Jog Falls, one of the 10 best places to revisit in India during monsoon

Jog Falls is different as the water do not drop down the rocks in a tiered style; it rumbles down the hill avoiding contact with the rocks, making it the highest un-tiered waterfall in India

Jog Falls, the second-highest plunge waterfall in India, is one of the favorite spots to visit this monsoon. Jog falls ranked 36th in the list of free-falling waterfalls, is 490th in the world by the list of waterfalls by total altitude.

August-December is considered the season of largest flow and the most suitable time to tour. Jog is situated 30 km away from Sagara and 379 km away from Bangalore.

Jog Falls is different as the water do not drop down the rocks in a tiered style; it rumbles down the hill avoiding contact with the rocks, making it the highest un-tiered waterfall in India. The excellence of the waterfalls is magnified by the lush green surroundings, which present a spectacular backdrop.

The government has been taking various steps to enhance the place from a tourist point of view. The ease of reaching the point, roads, infrastructures, guesthouses and other facilities are being upgraded.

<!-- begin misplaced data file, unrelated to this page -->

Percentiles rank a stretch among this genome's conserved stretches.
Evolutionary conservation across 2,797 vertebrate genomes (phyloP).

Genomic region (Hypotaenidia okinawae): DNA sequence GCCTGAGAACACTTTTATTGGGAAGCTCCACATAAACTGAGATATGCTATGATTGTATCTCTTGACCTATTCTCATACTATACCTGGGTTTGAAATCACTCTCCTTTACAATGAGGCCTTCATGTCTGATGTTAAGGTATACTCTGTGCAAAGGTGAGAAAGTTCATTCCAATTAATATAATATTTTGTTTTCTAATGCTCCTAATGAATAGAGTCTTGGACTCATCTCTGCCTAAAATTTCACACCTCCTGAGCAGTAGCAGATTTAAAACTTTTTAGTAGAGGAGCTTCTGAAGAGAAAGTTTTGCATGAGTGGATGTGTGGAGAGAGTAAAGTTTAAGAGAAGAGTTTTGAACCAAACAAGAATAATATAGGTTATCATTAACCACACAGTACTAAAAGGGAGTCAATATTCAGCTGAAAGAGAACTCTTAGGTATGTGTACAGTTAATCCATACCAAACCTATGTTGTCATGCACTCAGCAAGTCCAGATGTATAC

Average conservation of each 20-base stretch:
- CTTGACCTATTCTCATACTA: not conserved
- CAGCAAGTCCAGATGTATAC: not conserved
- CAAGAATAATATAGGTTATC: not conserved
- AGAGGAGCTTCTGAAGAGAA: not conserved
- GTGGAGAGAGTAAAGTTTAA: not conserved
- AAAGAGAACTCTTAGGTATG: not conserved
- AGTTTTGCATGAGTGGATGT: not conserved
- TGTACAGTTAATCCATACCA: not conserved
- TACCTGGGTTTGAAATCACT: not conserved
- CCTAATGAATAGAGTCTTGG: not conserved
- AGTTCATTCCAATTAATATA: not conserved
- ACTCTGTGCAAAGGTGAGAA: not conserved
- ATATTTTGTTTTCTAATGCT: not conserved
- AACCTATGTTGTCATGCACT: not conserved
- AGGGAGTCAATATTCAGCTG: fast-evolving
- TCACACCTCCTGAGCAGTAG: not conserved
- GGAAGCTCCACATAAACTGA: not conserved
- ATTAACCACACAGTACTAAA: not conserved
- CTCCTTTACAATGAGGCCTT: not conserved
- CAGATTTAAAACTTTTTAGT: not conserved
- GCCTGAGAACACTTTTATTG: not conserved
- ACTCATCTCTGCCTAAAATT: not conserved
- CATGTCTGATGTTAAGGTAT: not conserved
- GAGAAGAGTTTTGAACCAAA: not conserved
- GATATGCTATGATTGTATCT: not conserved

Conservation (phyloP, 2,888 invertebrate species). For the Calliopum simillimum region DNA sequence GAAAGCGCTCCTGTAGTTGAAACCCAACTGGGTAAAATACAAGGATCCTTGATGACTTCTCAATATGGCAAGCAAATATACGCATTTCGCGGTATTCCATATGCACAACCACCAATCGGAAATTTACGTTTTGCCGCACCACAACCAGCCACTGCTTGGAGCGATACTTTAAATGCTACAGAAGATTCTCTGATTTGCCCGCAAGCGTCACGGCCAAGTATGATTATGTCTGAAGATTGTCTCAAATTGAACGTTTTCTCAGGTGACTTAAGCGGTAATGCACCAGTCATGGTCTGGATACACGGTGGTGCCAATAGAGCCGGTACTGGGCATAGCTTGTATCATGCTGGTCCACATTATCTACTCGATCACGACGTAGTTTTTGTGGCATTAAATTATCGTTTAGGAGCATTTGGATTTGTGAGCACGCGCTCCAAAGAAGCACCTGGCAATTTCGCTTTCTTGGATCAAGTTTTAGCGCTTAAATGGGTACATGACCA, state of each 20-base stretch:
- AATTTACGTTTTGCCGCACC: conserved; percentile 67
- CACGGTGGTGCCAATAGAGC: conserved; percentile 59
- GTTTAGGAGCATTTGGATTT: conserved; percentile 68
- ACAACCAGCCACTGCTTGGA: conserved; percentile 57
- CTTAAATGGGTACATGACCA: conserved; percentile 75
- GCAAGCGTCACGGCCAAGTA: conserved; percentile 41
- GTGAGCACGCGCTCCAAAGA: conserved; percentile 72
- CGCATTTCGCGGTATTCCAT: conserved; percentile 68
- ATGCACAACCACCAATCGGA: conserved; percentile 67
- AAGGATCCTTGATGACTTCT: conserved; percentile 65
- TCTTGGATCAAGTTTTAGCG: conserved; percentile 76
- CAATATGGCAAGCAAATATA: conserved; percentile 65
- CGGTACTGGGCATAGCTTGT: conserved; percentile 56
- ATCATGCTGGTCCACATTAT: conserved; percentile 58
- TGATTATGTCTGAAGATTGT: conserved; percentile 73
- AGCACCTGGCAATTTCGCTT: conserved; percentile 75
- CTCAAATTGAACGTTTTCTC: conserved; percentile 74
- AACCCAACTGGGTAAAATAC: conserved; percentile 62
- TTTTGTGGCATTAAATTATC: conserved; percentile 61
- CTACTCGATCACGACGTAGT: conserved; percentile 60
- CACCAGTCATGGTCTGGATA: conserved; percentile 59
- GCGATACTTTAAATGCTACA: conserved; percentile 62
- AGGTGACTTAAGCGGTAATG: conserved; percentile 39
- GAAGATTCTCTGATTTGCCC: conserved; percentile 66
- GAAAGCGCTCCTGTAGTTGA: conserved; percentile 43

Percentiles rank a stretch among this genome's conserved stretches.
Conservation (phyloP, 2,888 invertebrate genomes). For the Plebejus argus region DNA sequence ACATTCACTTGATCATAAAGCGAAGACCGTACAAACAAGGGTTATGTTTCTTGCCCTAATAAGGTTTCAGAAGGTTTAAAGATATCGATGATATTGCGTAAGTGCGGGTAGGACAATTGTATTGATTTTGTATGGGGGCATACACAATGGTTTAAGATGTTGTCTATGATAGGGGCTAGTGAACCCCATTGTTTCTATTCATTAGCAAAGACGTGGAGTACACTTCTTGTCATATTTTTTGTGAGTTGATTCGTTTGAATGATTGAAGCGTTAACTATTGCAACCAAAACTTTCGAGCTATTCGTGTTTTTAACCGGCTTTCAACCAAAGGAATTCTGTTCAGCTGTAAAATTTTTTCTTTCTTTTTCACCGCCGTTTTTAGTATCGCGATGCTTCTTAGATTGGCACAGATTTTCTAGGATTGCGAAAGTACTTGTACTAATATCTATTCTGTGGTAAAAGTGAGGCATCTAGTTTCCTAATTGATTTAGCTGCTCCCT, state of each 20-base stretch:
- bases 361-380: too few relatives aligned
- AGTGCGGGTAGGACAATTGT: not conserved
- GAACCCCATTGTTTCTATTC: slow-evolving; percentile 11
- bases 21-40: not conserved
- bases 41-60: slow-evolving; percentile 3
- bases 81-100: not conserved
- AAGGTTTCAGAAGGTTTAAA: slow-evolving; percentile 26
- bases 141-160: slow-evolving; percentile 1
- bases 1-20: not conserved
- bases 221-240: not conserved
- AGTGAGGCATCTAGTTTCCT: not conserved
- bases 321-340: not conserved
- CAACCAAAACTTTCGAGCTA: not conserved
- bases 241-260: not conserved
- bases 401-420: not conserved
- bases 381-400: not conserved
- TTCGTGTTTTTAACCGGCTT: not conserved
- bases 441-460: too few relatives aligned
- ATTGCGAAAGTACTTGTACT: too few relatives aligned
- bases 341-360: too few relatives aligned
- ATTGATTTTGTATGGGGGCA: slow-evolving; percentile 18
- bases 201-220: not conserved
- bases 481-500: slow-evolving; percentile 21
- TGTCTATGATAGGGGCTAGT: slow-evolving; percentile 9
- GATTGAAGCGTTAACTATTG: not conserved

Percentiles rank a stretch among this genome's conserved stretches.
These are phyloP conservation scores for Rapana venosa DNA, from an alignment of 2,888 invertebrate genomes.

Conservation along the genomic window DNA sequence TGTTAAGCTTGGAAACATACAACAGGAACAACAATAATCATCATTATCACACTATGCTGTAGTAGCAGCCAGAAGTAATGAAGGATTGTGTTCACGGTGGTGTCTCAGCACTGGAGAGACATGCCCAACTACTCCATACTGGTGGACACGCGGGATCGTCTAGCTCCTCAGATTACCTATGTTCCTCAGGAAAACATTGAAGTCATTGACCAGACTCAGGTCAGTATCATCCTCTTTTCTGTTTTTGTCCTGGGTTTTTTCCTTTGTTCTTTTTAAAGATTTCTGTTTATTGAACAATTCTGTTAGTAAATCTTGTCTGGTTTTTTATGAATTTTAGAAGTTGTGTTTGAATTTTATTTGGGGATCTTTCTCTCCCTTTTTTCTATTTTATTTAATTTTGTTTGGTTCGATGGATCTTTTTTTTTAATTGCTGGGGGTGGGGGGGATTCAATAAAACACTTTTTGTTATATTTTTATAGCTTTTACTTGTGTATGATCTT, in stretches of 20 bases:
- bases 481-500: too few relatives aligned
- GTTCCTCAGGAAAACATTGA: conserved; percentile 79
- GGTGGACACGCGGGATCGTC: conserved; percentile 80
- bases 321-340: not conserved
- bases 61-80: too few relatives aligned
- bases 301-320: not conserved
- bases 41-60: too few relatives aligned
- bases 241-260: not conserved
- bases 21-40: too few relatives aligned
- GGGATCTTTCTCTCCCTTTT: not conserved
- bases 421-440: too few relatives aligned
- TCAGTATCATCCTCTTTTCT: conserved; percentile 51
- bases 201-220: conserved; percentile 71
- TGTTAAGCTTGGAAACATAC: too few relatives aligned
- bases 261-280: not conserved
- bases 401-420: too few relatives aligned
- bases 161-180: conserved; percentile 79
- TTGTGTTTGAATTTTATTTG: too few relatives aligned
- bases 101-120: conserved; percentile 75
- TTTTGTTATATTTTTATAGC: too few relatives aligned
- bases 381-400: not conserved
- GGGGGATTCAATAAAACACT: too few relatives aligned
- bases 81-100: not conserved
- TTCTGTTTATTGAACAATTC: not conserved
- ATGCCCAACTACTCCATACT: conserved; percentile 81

How to Reach Jog Falls

  • Nearest Railway Station: Thalaguppa, Shimoga district.
  • Nearest Airport: Mangalore International Airport
  • By Road: National Highway number 206, from Bangalore 378 km (Bangalore-Shimoga-Sagar-Jog), from Sagar 45 km, Siddapur 21 km, Honnavar 56 km
  • Nearby places: Honnemardu, Karwar

Rs 185 crore sanctioned for Jog development

Former Karnataka CM BS Yediyurappa signed a proposal, just before his exit. The plan was chalked out by the Jog Falls Management Authority to draw more visitors to the destination. 

The Indian Express reported, according to the proposal, Rs 185 crore would be used in three stages on a series of highway and civil works in and nearby the waterfalls. 

Members of the Karnataka Biodiversity Board have firmly asserted their view against taking up any more works in Shivamogga, as the district faces the critical threat of avalanches and ecosystem devastation.

Officials from the Karnataka forest committee pointed out, “Even as the committee members assert that the ropeways will be in non-forest property, they are neglecting the fact that the other end is connected to the forest land. The plan is to construct a ropeway through the falls. It’s a reckless expenditure. Illuminating the falls at night has previously been strongly opposed.”

“The plan lists out many unwanted constructions, which will concretize the whole place. It is not required. The place is already overstressed because of the excessive increase in footfall. It is also surprising that only last year, the board was planning to create a Rs 165 crore proposal, which has increased now,” said a tourism department official.

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